There will also be the matter of setting up a camera to watch them.  Might as well catch a few Ford Nation types vandalising them, while I'm at it.

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Bunsen
26 May 2018 @ 08:18 pm
I'm looking into the legalities of making my own lawn signs...


ABF


There are a lot of blue (i.e., Conservative) lawn signs in my neighborhood.

A friend of mine chatted with our Conservative candidate at her door for a few minutes. The best thing that candidate was able to say about Rob Ford, his own party leader, was "He's not his brother." Well, yay for that.
 
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Bunsen
01 May 2018 @ 02:25 pm
In 1993, my friend Alana started the "involuntary celibacy" / "incel" project as a website and mailing list. At the time, it was a mutual-support thing for people who were, for whatever reason, unable to find partners. (I was part of the group briefly, but found that it was much more about celibacy than about romantic partners, i.e. not really what I was looking for.) Though there was a lot of social cluelessness, there wasn't the bitterness, anger, and misogyny that are hallmarks of "incel" today.

After a couple of years, Alana handed control of the site and mailing list over to someone else, and moved on with her life.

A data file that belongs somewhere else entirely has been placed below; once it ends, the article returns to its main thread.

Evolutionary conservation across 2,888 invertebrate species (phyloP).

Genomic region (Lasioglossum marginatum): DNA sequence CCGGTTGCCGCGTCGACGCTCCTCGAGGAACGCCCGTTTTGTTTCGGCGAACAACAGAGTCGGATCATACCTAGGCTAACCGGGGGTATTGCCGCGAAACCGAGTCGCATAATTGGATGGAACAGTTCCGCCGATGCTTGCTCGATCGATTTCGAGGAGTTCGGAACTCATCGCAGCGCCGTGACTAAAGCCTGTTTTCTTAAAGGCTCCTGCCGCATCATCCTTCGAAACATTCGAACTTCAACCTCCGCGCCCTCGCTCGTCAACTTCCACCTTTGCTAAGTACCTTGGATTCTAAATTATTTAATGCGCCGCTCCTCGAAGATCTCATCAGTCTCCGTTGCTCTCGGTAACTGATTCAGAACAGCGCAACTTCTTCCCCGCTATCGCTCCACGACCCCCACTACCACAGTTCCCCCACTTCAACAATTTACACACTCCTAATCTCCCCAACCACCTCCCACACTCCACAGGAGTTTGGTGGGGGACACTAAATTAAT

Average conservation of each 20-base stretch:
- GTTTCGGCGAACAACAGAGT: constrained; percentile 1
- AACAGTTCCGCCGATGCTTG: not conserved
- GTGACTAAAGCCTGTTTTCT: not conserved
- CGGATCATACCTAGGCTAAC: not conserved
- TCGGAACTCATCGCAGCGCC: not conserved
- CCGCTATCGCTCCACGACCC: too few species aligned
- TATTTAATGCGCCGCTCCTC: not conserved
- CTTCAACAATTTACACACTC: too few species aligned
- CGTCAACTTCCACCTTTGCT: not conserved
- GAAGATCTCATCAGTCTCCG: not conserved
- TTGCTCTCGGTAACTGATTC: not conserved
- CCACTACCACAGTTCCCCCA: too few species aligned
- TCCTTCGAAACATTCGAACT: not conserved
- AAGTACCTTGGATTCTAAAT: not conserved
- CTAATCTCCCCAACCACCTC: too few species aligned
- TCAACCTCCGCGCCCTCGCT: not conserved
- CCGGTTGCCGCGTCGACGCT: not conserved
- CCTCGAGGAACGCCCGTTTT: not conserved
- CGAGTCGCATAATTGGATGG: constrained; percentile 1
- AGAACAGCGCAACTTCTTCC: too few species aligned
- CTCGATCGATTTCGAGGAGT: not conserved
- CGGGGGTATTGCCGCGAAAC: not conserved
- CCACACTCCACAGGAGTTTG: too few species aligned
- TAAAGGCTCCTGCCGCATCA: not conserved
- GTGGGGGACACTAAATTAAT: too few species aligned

A few years ago, when "incel" got into the news as a violently misogynist movement, she was shocked by the transformation of something good into something terrible. Every time another incident has come up, she's been smacked by it. And with the van attack on April 23rd in Toronto, where she lives, it's come home. She has been a "media darling" and is tired of it. Her Twitter feed is full of both hatred from men and hatred of all "incels". Some "incels" are merely socially awkward; even some of the misogynists could be educated.

So a couple of days ago, she set up a new site, "Love, Not Anger", to try to educate people. She's trying to get back to her original premise.
 
 
Bunsen
29 April 2018 @ 01:58 am
King Baldric of Ealdormere: "How are you Evan Little?"

Me: "So my parents called me, Sir."

I don't really know where that came from. It just sort of rolled out of my mouth. My brain is weird.

I was given the Award of Orion — Ealdormere's mid-level award for the arts — this afternoon, for my contributions to the choir. It's quite a lovely scroll.

It does seem odd to me that that's the name for the arts award. It would be more appropriate for martial activities, I think.
 
 
Bunsen
04 December 2017 @ 12:49 pm
The other day, I ran across a lyric phrase that struck me as being infelicitous. I decided to look it up on line, and stumbled across a published work that I think gives the celebrated "Eye of Argon" a run for its money. Possibly leaving it in the dust (by which I mean the dust which racks the climes of the baren land which dominates large portions of the Norgolian empire, of course). The author of "Eye of Argon", Jim Theiss, had to look things up in a paper thesaurus and heck-and-punt on a manual typewriter. Dennis M. Barrer Jr., author of Templars and Pagans, had modern text-editing software, and could copy-and-haste from electronic reference sources.  Which presumably helped him to output some hundreds of pages, as compared to Theiss's mere 22-ish pages.  It's a remarkable piece of work, available for sale on Amazon and elsewhere.  Not to be missed by fans of the original EoA.